10. Watch TV
Yes, really. TV gets a bad press, but you can learn an awful lot about composition by unwinding in front of a good movie or TV drama.
Look at how a scene has been lit and how it’s been framed, where the elements fall and how it’s been cropped.
Chances are, cinematographers and lighting cameraman have more than a passing interest in photography — in fact, shooting stills is probably how most of them got started — and by actively watching their work, you’ll develop your eye for composition.
11. Spend the money on a photography trip
Many of us would love to upgrade our slow f/5.6 lenses for faster f/2.8 ones, but would that money be better spent on travelling to a location with great photo potential?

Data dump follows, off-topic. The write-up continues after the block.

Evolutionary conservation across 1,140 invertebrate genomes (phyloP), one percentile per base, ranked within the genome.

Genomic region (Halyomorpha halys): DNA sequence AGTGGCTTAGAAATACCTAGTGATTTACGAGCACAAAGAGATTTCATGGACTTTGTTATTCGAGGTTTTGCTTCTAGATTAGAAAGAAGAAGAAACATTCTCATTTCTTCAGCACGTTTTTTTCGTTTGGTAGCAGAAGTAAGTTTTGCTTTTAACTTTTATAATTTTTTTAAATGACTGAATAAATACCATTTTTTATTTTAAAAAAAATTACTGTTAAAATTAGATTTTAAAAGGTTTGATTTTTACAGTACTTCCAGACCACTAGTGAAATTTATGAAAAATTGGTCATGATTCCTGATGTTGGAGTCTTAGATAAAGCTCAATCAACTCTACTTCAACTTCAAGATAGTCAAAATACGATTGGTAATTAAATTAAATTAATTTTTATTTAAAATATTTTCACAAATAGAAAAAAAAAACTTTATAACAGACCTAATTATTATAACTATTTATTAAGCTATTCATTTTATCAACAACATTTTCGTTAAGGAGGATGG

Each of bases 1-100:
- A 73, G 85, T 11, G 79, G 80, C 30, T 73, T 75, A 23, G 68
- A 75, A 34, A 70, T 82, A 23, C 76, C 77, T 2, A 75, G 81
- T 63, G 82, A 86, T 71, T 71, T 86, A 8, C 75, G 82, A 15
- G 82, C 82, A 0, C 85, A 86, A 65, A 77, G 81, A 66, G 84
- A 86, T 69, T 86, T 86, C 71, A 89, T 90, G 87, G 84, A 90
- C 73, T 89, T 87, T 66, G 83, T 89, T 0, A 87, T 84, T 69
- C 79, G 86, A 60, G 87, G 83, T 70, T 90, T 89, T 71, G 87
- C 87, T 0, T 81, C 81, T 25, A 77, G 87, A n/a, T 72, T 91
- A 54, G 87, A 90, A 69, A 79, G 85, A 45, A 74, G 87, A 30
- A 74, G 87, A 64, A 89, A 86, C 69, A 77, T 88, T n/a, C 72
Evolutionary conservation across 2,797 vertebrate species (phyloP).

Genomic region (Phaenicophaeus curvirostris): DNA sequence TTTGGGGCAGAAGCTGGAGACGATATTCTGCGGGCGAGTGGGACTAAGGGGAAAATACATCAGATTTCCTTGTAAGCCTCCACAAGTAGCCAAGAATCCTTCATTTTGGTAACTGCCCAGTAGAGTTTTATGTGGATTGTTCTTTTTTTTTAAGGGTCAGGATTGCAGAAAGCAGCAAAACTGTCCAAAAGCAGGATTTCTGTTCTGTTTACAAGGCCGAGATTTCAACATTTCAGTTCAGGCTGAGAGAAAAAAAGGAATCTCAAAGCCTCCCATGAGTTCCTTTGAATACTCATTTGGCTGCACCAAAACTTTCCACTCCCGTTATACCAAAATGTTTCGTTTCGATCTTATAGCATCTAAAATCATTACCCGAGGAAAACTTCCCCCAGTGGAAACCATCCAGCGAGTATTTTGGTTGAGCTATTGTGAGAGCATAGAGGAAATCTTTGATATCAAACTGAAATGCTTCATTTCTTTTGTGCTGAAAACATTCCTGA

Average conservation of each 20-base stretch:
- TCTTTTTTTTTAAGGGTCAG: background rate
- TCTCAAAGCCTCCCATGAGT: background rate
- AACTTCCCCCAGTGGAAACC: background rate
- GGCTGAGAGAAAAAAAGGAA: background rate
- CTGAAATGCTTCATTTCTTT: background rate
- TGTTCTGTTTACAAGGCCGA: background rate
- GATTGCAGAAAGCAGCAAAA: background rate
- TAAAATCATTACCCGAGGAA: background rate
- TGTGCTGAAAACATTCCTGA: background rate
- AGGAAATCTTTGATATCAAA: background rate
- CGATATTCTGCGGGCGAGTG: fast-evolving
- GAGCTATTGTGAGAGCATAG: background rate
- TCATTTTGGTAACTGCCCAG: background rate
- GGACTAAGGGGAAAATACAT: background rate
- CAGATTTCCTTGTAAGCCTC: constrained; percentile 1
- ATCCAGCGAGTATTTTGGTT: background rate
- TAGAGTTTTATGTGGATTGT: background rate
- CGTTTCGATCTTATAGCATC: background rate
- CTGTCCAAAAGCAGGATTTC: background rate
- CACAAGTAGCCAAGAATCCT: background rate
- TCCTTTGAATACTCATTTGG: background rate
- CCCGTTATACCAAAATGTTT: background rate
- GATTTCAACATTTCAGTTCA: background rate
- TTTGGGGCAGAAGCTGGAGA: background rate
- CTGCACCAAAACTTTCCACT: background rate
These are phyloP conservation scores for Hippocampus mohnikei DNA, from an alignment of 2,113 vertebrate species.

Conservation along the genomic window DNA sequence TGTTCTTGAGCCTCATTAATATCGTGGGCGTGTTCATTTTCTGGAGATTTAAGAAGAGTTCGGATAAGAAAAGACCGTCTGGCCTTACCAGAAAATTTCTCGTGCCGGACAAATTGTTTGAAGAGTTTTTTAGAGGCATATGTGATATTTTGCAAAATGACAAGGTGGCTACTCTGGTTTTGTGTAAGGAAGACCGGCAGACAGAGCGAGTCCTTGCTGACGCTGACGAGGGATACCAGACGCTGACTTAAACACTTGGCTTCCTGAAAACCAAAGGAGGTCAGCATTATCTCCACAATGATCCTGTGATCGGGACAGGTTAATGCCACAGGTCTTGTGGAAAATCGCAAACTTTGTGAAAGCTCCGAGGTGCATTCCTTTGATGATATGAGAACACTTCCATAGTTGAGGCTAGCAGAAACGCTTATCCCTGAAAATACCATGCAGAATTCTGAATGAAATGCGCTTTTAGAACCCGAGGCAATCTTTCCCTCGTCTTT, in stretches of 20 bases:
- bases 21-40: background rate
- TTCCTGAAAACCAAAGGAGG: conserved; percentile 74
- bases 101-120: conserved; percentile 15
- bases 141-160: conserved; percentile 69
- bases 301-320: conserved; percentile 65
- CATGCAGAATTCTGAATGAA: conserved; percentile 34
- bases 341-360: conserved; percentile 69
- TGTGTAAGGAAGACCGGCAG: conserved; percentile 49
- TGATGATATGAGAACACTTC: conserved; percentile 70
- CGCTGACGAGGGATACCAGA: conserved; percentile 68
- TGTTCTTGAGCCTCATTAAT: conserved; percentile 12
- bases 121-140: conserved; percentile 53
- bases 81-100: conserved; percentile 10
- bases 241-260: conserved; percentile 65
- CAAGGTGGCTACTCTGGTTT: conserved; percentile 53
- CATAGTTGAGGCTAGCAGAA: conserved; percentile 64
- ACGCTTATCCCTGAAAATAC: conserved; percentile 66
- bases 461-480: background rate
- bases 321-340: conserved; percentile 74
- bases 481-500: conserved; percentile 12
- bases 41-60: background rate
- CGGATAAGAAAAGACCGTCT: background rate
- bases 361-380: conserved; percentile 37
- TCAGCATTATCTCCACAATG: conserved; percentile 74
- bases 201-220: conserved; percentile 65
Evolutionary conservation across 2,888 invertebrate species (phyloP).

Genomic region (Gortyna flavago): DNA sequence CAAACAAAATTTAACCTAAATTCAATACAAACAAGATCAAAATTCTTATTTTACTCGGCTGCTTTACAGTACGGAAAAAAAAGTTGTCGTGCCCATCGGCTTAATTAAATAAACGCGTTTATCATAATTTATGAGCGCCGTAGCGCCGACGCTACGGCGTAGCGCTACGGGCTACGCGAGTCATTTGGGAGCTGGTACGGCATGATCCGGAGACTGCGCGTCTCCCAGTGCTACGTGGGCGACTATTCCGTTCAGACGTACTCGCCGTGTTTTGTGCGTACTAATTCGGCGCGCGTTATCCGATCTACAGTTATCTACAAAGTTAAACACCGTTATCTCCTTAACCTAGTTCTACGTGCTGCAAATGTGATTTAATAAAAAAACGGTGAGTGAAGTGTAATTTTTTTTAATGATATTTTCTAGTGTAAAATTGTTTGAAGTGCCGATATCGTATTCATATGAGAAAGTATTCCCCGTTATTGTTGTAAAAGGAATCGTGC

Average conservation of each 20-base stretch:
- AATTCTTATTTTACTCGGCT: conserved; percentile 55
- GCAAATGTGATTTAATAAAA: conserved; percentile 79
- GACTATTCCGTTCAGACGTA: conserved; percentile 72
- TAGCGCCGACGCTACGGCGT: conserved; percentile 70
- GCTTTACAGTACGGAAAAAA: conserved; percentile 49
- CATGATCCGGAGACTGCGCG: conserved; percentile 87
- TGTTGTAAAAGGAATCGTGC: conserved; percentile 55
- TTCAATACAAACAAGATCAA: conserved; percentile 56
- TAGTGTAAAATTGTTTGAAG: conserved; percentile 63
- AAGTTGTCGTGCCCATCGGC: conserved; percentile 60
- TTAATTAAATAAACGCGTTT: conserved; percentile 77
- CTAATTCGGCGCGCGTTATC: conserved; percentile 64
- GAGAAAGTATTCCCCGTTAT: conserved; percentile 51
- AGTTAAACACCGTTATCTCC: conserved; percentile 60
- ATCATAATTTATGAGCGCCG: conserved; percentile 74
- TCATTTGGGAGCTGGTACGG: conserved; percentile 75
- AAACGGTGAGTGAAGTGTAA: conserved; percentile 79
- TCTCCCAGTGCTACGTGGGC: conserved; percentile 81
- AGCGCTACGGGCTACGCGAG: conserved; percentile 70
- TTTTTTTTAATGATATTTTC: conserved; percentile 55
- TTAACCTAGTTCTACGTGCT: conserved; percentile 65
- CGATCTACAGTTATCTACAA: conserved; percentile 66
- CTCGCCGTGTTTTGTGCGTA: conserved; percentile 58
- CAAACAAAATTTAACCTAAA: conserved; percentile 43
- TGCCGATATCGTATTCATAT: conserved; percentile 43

You’ll feel motivated to shoot when you visit somewhere new. It’s only by putting in the hours and making mistakes that you’ll improve your photography.
And wouldn’t you rather do that somewhere stimulating with a bunch of cheaper lenses and accessories, rather than sit at home with expensive camera gear?
12. Use a tripod
How often have you heard that pearl of advice? We’d guess at least 320 times. But a tripod can be seriously good for the health of your photography.
We’re not talking technically here — supporting your camera during an exposure is naturally going to give you sharper photos — but rather the way that a tripod slows down the art of picture taking.
The fiddly process of setting up a tripod encourages you to pay more attention to the camera position, what elements you’ll include and exclude in the photo and fine-tune the framing.
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